The number of confirmed coronavirus cases in Russia has climbed steadily since early September. In the first days of November, the number of reported cases already exceeded 20,000. At the end of August, the number of daily cases was still less than 5,000. Notably, the number of reported covid cases has increased significantly faster in many other European countries. The Russian healthcare system has been stretched by the rise in cases requiring hospitalisation and ICU care. In many Russian regions, the quality and availability of medical services was already quite poor. Daily death tolls this week have approached 400.
The willingness of Russia’s political class to expose themselves to covid is a remarkable aspect of Russia’s handling of the pandemic. As of end-October, at least 91 of the 450 Duma deputies had contracted covid. About a third of regional governors have also come down with covid. The infected-politician phenomenon has been particularly common in regions east of the Urals. Even prime minister Mikhail Mishustin had covid in May.
While officials have not significantly tightened covid restrictions in recent weeks, Russians have voluntarily restricted their movements and consumption habits in response to the increased numbers of covid cases. Payments data from Sberbank suggest that consumption was down by about 10 % y-o-y in the final week of October. In the previous week, the on-year drop was just 0.9 %. In particular, consumption of services contracted by about third from a year earlier. Payment transaction figures released by CBR show that the volume of payments in industrial branches had recovered to the level of previous years at the end of October. In recent weeks, however, economic activity has again slowed in many service branches. Among industrial branches, the performance of oil production and refining have been quite unusual, which is partly a reflection of depressed oil prices and partly due to production cuts under the OPEC+ agreement.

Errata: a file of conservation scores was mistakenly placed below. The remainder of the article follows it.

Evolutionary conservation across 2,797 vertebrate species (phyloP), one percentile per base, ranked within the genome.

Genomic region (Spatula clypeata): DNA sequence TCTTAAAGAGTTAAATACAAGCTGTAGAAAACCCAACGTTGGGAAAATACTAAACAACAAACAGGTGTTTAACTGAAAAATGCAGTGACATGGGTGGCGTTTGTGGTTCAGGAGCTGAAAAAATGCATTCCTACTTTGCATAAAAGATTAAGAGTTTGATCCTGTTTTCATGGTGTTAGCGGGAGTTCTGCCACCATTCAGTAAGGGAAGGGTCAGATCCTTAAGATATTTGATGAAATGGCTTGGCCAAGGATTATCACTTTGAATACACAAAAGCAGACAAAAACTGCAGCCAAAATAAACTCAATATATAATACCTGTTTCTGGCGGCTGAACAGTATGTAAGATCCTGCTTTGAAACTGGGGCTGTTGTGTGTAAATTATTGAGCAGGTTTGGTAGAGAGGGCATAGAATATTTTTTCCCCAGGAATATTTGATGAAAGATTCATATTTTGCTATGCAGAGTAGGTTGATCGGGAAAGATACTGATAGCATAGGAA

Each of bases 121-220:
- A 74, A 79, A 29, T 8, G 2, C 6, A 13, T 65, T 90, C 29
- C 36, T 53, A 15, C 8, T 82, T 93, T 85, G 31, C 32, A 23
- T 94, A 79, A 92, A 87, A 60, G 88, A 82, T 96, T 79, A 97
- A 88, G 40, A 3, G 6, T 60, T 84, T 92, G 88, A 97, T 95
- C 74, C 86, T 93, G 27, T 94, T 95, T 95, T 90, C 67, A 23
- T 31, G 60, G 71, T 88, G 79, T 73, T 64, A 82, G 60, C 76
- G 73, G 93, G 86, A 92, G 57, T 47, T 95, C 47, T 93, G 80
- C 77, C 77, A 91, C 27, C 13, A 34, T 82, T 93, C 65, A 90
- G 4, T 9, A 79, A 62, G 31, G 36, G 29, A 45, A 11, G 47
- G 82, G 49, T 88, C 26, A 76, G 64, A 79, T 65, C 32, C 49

Numbers of reported covid-19 cases have soared in many European countries
Sources: Worldometer and BOFIT.